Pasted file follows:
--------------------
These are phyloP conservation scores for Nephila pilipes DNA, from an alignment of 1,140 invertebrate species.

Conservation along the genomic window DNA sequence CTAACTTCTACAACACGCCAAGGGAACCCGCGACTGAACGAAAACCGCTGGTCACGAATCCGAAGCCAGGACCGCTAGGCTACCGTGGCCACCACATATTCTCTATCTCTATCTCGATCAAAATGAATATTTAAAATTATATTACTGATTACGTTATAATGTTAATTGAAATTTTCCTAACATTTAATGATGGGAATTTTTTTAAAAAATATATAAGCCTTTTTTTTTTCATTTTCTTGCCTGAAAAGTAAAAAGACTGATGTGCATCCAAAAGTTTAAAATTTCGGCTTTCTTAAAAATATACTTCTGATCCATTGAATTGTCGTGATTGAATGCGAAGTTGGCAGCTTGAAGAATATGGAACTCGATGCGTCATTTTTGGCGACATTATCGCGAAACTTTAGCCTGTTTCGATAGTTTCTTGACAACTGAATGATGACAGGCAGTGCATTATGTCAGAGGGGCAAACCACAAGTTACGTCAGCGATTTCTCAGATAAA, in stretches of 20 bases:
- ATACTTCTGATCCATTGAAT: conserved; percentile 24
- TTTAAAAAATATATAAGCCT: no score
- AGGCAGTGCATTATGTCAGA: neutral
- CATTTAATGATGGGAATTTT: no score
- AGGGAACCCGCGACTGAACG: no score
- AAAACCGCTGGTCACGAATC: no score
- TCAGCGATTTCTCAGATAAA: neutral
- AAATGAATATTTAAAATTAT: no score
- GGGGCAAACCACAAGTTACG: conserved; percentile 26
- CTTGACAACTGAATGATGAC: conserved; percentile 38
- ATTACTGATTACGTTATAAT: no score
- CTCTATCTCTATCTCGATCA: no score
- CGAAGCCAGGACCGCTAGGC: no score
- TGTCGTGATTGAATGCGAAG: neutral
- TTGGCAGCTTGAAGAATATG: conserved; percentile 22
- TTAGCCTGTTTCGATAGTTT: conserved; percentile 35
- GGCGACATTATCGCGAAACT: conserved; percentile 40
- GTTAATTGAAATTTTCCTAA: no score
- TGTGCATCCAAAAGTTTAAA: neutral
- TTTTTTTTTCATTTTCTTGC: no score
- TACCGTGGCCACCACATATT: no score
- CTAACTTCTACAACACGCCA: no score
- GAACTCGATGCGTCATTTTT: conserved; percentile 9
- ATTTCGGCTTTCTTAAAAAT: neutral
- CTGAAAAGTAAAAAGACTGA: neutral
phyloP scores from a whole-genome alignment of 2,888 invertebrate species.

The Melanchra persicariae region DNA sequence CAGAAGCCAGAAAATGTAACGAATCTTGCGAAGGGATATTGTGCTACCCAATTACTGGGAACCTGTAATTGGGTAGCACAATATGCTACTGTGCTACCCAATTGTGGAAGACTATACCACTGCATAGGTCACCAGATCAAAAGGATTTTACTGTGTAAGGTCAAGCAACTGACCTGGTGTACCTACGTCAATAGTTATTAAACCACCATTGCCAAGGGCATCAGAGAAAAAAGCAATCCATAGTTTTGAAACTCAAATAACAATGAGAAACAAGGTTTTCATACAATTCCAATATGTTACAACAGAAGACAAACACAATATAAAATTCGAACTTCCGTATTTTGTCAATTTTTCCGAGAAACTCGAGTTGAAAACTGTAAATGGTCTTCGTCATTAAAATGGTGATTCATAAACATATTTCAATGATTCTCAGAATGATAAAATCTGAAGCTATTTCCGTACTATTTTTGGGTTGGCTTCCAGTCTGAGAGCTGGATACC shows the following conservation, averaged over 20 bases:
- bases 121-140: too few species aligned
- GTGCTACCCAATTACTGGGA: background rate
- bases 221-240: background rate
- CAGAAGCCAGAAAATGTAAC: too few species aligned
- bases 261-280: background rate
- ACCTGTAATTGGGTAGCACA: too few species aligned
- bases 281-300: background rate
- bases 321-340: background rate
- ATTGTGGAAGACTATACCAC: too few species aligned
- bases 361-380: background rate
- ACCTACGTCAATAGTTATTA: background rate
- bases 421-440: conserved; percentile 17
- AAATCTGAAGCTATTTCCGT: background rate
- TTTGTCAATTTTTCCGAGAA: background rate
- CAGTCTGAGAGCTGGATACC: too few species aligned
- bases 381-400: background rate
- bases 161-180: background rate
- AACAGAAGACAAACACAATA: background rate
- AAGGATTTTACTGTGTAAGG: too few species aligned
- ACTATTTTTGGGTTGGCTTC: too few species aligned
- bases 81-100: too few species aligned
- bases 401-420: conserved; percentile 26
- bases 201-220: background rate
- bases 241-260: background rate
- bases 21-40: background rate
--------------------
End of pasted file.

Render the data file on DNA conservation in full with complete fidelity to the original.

These are phyloP conservation scores for Nephila pilipes DNA, from an alignment of 1,140 invertebrate species.

Conservation along the genomic window DNA sequence CTAACTTCTACAACACGCCAAGGGAACCCGCGACTGAACGAAAACCGCTGGTCACGAATCCGAAGCCAGGACCGCTAGGCTACCGTGGCCACCACATATTCTCTATCTCTATCTCGATCAAAATGAATATTTAAAATTATATTACTGATTACGTTATAATGTTAATTGAAATTTTCCTAACATTTAATGATGGGAATTTTTTTAAAAAATATATAAGCCTTTTTTTTTTCATTTTCTTGCCTGAAAAGTAAAAAGACTGATGTGCATCCAAAAGTTTAAAATTTCGGCTTTCTTAAAAATATACTTCTGATCCATTGAATTGTCGTGATTGAATGCGAAGTTGGCAGCTTGAAGAATATGGAACTCGATGCGTCATTTTTGGCGACATTATCGCGAAACTTTAGCCTGTTTCGATAGTTTCTTGACAACTGAATGATGACAGGCAGTGCATTATGTCAGAGGGGCAAACCACAAGTTACGTCAGCGATTTCTCAGATAAA, in stretches of 20 bases:
- ATACTTCTGATCCATTGAAT: conserved; percentile 24
- TTTAAAAAATATATAAGCCT: no score
- AGGCAGTGCATTATGTCAGA: neutral
- CATTTAATGATGGGAATTTT: no score
- AGGGAACCCGCGACTGAACG: no score
- AAAACCGCTGGTCACGAATC: no score
- TCAGCGATTTCTCAGATAAA: neutral
- AAATGAATATTTAAAATTAT: no score
- GGGGCAAACCACAAGTTACG: conserved; percentile 26
- CTTGACAACTGAATGATGAC: conserved; percentile 38
- ATTACTGATTACGTTATAAT: no score
- CTCTATCTCTATCTCGATCA: no score
- CGAAGCCAGGACCGCTAGGC: no score
- TGTCGTGATTGAATGCGAAG: neutral
- TTGGCAGCTTGAAGAATATG: conserved; percentile 22
- TTAGCCTGTTTCGATAGTTT: conserved; percentile 35
- GGCGACATTATCGCGAAACT: conserved; percentile 40
- GTTAATTGAAATTTTCCTAA: no score
- TGTGCATCCAAAAGTTTAAA: neutral
- TTTTTTTTTCATTTTCTTGC: no score
- TACCGTGGCCACCACATATT: no score
- CTAACTTCTACAACACGCCA: no score
- GAACTCGATGCGTCATTTTT: conserved; percentile 9
- ATTTCGGCTTTCTTAAAAAT: neutral
- CTGAAAAGTAAAAAGACTGA: neutral
phyloP scores from a whole-genome alignment of 2,888 invertebrate species.

The Melanchra persicariae region DNA sequence CAGAAGCCAGAAAATGTAACGAATCTTGCGAAGGGATATTGTGCTACCCAATTACTGGGAACCTGTAATTGGGTAGCACAATATGCTACTGTGCTACCCAATTGTGGAAGACTATACCACTGCATAGGTCACCAGATCAAAAGGATTTTACTGTGTAAGGTCAAGCAACTGACCTGGTGTACCTACGTCAATAGTTATTAAACCACCATTGCCAAGGGCATCAGAGAAAAAAGCAATCCATAGTTTTGAAACTCAAATAACAATGAGAAACAAGGTTTTCATACAATTCCAATATGTTACAACAGAAGACAAACACAATATAAAATTCGAACTTCCGTATTTTGTCAATTTTTCCGAGAAACTCGAGTTGAAAACTGTAAATGGTCTTCGTCATTAAAATGGTGATTCATAAACATATTTCAATGATTCTCAGAATGATAAAATCTGAAGCTATTTCCGTACTATTTTTGGGTTGGCTTCCAGTCTGAGAGCTGGATACC shows the following conservation, averaged over 20 bases:
- bases 121-140: too few species aligned
- GTGCTACCCAATTACTGGGA: background rate
- bases 221-240: background rate
- CAGAAGCCAGAAAATGTAAC: too few species aligned
- bases 261-280: background rate
- ACCTGTAATTGGGTAGCACA: too few species aligned
- bases 281-300: background rate
- bases 321-340: background rate
- ATTGTGGAAGACTATACCAC: too few species aligned
- bases 361-380: background rate
- ACCTACGTCAATAGTTATTA: background rate
- bases 421-440: conserved; percentile 17
- AAATCTGAAGCTATTTCCGT: background rate
- TTTGTCAATTTTTCCGAGAA: background rate
- CAGTCTGAGAGCTGGATACC: too few species aligned
- bases 381-400: background rate
- bases 161-180: background rate
- AACAGAAGACAAACACAATA: background rate
- AAGGATTTTACTGTGTAAGG: too few species aligned
- ACTATTTTTGGGTTGGCTTC: too few species aligned
- bases 81-100: too few species aligned
- bases 401-420: conserved; percentile 26
- bases 201-220: background rate
- bases 241-260: background rate
- bases 21-40: background rate